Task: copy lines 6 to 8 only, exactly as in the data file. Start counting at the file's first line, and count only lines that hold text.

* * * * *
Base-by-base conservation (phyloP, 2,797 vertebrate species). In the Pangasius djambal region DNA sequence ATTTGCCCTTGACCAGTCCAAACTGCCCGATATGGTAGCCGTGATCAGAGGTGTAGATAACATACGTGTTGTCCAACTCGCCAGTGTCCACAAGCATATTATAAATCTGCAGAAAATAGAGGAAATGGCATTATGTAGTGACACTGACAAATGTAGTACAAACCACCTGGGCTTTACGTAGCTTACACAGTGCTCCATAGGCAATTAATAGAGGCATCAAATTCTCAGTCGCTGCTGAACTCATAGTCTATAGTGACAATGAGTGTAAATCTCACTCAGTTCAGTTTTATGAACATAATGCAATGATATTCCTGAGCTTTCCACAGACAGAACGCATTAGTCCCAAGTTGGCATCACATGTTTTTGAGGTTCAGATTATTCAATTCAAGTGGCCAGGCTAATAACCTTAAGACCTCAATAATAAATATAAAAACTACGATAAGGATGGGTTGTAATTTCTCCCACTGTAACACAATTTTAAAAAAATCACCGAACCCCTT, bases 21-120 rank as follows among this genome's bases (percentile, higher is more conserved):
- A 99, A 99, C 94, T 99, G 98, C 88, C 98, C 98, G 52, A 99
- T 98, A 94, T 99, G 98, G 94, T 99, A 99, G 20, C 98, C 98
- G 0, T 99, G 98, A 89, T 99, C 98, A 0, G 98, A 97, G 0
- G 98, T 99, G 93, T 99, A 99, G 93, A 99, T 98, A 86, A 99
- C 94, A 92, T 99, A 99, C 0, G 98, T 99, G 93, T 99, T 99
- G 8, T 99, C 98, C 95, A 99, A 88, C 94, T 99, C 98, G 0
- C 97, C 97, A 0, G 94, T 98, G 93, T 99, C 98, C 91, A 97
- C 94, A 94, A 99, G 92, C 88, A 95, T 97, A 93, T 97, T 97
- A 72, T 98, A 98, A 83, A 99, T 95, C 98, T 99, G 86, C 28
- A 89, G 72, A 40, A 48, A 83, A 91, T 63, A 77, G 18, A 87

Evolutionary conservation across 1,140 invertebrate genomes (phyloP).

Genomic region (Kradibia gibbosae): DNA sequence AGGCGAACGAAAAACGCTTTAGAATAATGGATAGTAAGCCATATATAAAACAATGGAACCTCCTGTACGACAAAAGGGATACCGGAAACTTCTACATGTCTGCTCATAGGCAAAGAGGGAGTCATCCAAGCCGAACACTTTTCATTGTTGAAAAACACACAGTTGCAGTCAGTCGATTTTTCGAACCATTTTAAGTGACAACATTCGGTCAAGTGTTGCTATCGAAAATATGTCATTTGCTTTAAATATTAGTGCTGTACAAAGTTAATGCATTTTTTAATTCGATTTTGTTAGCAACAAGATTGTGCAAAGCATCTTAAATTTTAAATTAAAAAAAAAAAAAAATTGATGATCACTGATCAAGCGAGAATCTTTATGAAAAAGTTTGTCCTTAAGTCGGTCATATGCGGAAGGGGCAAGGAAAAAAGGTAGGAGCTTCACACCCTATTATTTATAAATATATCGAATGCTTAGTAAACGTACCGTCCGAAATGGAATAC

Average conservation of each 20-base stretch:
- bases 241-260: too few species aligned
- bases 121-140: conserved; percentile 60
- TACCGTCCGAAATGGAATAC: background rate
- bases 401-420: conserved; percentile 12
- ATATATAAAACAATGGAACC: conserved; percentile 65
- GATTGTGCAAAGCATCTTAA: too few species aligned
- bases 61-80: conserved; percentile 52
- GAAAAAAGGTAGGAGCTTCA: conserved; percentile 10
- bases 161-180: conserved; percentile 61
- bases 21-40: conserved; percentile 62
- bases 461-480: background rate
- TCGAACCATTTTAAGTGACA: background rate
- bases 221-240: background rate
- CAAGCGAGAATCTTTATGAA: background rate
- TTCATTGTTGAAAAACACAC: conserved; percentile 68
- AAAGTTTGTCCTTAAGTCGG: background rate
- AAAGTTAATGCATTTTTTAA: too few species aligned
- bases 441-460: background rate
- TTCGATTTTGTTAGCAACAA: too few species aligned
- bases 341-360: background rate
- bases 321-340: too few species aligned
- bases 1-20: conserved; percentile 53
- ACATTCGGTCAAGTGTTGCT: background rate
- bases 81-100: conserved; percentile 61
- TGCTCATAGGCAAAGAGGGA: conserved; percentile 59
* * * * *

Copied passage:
- C 94, A 92, T 99, A 99, C 0, G 98, T 99, G 93, T 99, T 99
- G 8, T 99, C 98, C 95, A 99, A 88, C 94, T 99, C 98, G 0
- C 97, C 97, A 0, G 94, T 98, G 93, T 99, C 98, C 91, A 97